JS: So we’d done a tour six months ago or something, we did a month in Europe, and worked out this repertoire. And it’s really fun because it’s just the two of us and we can really kind of wing it. But the material that we’re doing is primarily old R&B tunes—like kind of from the fifties, that really fit Jon’s thing, which is that he’s a great keeper-of-the-flame of New Orleans piano, traditional R&B. And he’s singing his ass off—his singing’s incredible. So we do tunes by Little Willie John—one of his and my favorites—and some Professor Longhair music for sure—real New Orleans stuff. A couple of Johnny “Guitar” Watson things and, you know, some blues. It’s definitely more in that area than in the other bands I have. It’s been a blast.
JC: We had one rehearsal about a year ago—it lasted us about two hours and then we went off to get a po’ boy or oysters or something. We’re still working off that rehearsal, basically. I mean, different things come in, you know—it’s never the same show twice. It’s just an interesting combination. [Even though] we exist in different musical worlds, there is this big overlap—that’s the area we work in, and it works really well. It seems to, anyway. We enjoy it, and the audience seems to enjoy it too.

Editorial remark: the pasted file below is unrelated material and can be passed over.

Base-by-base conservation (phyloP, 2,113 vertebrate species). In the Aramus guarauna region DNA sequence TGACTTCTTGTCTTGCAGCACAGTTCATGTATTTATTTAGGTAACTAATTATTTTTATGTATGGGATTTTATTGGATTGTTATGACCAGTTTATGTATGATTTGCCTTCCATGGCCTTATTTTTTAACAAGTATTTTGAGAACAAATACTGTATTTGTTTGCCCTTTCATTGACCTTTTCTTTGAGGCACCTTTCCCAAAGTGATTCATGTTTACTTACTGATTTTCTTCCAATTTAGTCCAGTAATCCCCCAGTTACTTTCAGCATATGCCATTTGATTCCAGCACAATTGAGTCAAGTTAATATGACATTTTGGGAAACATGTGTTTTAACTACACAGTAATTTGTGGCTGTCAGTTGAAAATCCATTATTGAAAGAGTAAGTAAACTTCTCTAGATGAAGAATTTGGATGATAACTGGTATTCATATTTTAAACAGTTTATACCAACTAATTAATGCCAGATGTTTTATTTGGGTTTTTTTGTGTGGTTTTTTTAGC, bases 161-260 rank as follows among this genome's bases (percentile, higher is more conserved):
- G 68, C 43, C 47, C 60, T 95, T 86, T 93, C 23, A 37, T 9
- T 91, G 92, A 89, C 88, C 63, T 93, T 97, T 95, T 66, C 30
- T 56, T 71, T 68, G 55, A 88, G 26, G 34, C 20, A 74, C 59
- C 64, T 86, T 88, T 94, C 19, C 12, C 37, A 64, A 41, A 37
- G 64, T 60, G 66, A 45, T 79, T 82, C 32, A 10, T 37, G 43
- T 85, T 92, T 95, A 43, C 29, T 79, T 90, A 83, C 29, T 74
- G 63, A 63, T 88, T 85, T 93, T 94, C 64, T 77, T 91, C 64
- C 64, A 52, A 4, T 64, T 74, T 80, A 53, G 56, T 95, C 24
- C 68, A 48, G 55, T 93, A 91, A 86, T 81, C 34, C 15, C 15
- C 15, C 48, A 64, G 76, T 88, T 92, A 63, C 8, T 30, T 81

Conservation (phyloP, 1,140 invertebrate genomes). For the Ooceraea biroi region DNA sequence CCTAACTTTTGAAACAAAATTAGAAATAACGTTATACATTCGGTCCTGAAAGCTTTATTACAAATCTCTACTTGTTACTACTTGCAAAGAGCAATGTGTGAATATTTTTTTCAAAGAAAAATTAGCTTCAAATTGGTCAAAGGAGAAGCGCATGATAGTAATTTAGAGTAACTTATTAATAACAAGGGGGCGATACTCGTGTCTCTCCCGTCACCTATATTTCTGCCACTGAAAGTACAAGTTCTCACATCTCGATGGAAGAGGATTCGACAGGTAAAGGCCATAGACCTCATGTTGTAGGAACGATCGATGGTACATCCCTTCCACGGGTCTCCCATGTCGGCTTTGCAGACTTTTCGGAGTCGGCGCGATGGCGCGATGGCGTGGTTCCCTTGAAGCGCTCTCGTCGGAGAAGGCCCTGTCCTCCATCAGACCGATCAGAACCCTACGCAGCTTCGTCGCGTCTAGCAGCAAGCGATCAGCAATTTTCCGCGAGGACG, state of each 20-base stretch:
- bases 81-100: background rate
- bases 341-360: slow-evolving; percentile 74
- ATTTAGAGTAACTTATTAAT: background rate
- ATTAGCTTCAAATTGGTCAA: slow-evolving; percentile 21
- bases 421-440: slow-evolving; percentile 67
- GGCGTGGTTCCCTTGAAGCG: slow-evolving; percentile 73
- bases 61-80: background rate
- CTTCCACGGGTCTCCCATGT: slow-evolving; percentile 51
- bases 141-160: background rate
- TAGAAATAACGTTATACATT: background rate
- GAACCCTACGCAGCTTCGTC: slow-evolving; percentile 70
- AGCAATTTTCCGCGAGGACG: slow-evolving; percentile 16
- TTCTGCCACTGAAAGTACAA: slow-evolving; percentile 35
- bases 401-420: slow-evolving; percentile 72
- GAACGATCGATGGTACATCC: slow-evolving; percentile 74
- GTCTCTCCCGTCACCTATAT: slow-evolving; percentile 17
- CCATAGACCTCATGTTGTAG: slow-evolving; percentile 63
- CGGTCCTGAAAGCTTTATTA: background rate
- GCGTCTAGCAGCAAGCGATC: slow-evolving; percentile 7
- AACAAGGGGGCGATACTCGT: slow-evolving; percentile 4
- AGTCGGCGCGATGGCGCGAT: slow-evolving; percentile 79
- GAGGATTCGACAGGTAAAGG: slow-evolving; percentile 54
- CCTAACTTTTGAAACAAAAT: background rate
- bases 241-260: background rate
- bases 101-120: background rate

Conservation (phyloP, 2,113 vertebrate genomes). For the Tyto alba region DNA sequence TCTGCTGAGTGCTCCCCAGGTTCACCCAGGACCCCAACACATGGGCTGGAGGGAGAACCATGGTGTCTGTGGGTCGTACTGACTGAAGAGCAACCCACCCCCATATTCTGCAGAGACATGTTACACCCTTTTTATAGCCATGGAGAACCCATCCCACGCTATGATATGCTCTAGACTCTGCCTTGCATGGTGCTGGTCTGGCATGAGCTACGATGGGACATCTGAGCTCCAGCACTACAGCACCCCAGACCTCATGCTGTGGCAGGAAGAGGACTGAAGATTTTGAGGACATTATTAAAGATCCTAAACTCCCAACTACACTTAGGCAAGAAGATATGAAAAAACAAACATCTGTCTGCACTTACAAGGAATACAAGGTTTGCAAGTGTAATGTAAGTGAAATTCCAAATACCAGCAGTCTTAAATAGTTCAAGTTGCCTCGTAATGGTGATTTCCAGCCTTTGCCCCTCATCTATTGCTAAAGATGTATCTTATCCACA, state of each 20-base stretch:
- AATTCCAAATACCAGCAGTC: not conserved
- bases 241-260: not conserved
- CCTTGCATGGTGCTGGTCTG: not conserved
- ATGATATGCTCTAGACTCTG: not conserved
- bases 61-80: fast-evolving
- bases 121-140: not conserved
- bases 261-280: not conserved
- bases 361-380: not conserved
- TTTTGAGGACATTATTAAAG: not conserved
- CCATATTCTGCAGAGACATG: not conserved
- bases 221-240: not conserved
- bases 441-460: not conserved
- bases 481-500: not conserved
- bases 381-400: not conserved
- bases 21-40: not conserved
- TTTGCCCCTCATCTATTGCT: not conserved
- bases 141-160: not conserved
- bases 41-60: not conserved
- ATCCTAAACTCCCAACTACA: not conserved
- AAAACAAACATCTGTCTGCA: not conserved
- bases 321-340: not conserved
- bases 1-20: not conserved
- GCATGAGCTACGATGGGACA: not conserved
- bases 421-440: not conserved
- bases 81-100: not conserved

So what is it like, John, doing something like this that might be a bit bit less jazzy than the stuff you usually do?
JS: It’s definitely more out of the R&B area, but you know, the old R&B, especially from New Orleans and stuff, that all is so jazz-related. It comes from a time when R&B music was coming from mainstream swing, you know? And that’s the New Orleans story. That’s why that R&B that came out of New Orleans would swing so hard, because New Orleans musicians were from the city that invented jazz. So I’ve always been able to play in that area, you know? As a jazz musician, it’s always felt like home to me. Plus, I really started out with blues guitar—B.B. King and that whole thing—before I got into progressive jazz, so it feels good to me. There’s probably some stuff that I wouldn’t try doing with Jon that I do when I play in a jazz context, but I never miss that. At the end of the night I always feel like, “Wow, this is great.” Plus, the blues-funk quotient goes up, and that just excites the hell out of me.